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Retail’s Omnichannel Mystery Machine: Why Are Customer Journeys Still So Disjointed?

As the retail industry cruised through the recent holiday season, several colleagues and I decided to take a look at just exactly how well retailers around… View Article


Retail’s Omnichannel Mystery Machine: Why Are Customer Journeys Still So Disjointed?

As the retail industry cruised through the recent holiday season, several colleagues and I decided to take a look at just exactly how well retailers around the world were delivering omnichannel experiences. So we shopped. A lot. And I do mean we shopped. We shopped hundreds of stores. We shopped websites on our desktops and we shopped on mobile sites. We downloaded mobile apps and shopped them, too. We bought stuff in stores. We bought stuff online. We bought stuff on our mobile phones. And we tested every flavor of fulfillment.

In total, we shopped 92 retailers on five continents, and we carefully documented every journey. We then tallied the results of each journey in our Customer Experience Index, a tool we developed to objectively measure the breadth, personalization and integration of retailers’ omnichannel brand experiences.

And our findings surprised me. In fact, some of our findings shocked me. Because here’s the thing: As an industry, we should be well past some of the things we discovered. Heck, we should be well past a lot of the things we discovered.

Overall, the retailers we shopped offered a mere 37% of the omnichannel capabilities that we sought to test. This surprised me because, for the most part, we were looking for foundational capabilities that most shoppers have come to expect: integrated experiences across channels that give them flexibility and continuity and that reward them for their interactions, no matter where they occur.

Did most retailers we indexed offer most of the basics? Sure. Most retailers we indexed did indeed offer a wide variety of omnichannel options. They have stores and they have websites and they have mobile sites and apps, all of which are supported by a decent handful of fulfillment options.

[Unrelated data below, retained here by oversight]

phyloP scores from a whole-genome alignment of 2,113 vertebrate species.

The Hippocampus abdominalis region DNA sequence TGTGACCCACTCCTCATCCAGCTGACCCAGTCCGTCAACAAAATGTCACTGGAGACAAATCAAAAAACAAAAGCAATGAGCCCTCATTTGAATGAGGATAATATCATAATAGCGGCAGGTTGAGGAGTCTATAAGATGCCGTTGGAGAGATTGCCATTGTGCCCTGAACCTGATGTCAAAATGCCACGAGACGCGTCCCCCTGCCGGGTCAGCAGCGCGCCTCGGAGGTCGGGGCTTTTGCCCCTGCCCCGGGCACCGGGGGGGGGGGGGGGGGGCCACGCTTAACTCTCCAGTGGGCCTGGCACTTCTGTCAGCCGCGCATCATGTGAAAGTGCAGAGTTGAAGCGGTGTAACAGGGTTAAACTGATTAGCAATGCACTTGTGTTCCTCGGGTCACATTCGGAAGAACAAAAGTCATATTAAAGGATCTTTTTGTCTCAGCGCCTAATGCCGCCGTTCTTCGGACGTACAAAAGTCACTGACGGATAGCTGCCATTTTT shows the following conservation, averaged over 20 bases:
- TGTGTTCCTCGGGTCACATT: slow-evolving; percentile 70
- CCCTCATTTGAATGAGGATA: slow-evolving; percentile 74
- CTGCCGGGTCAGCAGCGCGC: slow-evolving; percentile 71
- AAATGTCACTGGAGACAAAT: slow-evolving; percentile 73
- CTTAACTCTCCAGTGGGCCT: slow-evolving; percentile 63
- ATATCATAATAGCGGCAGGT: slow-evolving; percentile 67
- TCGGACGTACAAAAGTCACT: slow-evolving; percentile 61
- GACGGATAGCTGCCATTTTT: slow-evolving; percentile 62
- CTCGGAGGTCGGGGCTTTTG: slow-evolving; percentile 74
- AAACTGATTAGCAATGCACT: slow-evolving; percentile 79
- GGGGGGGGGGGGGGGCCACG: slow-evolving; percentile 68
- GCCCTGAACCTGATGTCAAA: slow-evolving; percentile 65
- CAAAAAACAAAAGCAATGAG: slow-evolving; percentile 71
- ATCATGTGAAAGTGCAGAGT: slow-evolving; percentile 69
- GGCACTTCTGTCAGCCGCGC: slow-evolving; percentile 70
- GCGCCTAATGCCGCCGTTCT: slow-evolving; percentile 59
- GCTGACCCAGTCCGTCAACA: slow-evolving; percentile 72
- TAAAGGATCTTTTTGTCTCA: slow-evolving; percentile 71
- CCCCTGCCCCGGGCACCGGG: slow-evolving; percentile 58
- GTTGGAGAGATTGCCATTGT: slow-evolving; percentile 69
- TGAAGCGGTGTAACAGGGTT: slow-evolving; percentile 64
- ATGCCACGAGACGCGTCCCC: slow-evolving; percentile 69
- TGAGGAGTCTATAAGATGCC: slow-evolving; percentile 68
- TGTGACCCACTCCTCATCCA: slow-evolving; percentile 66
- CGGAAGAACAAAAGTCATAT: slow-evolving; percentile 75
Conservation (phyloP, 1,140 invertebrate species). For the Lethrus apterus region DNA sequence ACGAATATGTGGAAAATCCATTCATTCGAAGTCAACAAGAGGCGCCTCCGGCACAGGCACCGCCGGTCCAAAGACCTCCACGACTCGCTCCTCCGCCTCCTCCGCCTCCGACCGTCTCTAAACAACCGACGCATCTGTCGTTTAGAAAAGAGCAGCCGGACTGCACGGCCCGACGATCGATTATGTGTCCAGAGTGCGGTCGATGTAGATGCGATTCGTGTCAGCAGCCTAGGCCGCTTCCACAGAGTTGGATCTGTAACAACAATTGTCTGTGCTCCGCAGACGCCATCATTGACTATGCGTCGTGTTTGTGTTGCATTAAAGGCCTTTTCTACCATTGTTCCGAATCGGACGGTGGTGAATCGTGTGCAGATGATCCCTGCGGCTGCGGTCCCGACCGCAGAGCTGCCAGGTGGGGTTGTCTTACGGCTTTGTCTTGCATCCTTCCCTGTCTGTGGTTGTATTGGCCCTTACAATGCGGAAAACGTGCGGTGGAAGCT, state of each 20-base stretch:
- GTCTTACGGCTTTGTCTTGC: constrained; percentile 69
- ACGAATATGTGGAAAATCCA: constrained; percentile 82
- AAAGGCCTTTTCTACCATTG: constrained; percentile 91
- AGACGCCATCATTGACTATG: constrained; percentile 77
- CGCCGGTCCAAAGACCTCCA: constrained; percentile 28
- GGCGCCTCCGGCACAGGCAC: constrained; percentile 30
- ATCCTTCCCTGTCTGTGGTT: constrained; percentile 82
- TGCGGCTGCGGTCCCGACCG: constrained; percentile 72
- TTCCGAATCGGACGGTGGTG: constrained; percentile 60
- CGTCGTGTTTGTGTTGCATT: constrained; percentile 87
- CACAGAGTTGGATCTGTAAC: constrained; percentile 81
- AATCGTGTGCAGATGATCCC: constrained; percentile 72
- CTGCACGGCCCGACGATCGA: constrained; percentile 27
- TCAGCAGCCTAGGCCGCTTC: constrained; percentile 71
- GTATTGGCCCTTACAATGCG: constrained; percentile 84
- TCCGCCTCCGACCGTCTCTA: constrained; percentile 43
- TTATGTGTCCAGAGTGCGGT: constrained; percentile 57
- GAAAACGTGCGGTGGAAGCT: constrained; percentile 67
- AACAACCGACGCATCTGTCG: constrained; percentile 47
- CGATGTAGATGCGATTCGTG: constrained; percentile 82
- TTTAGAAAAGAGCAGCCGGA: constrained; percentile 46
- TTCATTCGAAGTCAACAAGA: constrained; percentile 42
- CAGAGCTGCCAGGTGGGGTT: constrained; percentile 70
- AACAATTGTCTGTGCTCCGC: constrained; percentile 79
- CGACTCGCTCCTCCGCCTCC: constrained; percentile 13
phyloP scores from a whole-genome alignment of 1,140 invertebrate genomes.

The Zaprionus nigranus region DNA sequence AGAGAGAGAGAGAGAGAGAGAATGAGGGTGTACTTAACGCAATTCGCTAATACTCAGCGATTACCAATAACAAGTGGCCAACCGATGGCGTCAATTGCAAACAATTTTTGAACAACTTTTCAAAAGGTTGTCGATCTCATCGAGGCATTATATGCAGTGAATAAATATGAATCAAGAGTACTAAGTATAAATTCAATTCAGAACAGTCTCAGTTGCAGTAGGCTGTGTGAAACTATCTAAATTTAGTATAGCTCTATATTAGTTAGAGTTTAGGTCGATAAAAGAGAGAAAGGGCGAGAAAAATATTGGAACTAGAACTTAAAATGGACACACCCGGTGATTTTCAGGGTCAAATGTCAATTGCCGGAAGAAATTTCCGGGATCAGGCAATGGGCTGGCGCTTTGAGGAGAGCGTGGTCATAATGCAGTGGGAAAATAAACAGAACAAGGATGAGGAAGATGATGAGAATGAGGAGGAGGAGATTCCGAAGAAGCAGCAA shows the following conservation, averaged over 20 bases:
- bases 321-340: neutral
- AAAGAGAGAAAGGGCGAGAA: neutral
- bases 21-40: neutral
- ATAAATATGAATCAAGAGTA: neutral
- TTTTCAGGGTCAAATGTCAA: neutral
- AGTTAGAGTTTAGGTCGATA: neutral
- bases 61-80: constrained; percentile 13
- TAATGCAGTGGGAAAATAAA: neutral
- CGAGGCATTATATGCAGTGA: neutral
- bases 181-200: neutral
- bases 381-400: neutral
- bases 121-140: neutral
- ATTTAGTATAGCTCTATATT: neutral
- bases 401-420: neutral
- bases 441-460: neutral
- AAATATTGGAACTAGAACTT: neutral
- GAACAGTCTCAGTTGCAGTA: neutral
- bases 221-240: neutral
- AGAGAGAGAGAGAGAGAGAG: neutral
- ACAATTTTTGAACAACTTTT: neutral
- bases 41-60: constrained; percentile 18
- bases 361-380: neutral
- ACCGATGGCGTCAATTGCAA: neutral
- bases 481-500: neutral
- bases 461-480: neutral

But what they don’t have, somewhat shockingly at this point, is tight integration between those offerings — at least from a customer’s point of view, anyway. We didn’t attempt to evaluate back-end technical integration in any way, shape or form. We simply evaluated whether or not our interactions followed us across channels and touchpoints. And we found that far too many retailers simply lost the thread. Instead of being integrated and empowered, the vast majority of our interactions were isolated and impersonal.

To better understand retailers’ omnichannel maturity, we scored each retailer from 1-100%, with 100% being a retailer that offers every capability we evaluated against.

Rather than describing the results for you, I will let a few of our findings tell the story:

  • The retailers we indexed scored just 29% on their mobile apps. Carts begun online were very often invisible to the apps, and vice versa.
  • Despite the availability and proliferation of mobile devices, retailers only scored 12% on mobile POS. Most simply didn’t offer a mobile alternative in their stores.
  • There was even a large discrepancy between mobile website experiences (44%) and experiences on their mobile apps (29%).
  • The retailers we indexed scored just 31% on our integration index, which measures whether the features offered were integrated across the appropriate touchpoints.
  • Those same retailers scored just 24% on our personalization index, indicating that even basic personalization capabilities are sorely lacking.

I could go on, but you get the picture. We clearly still have a long way to go. And I am positively mystified as to why it’s taking so long to catch up to these basic expectations. Maybe 2020 will be the year that the industry starts to catch up. I don’t know. But we’ll keep shopping, and we’ll report back again when (if) things change.

In the meantime, take a look at the full results from Aptos’ Customer Experience Index here. 

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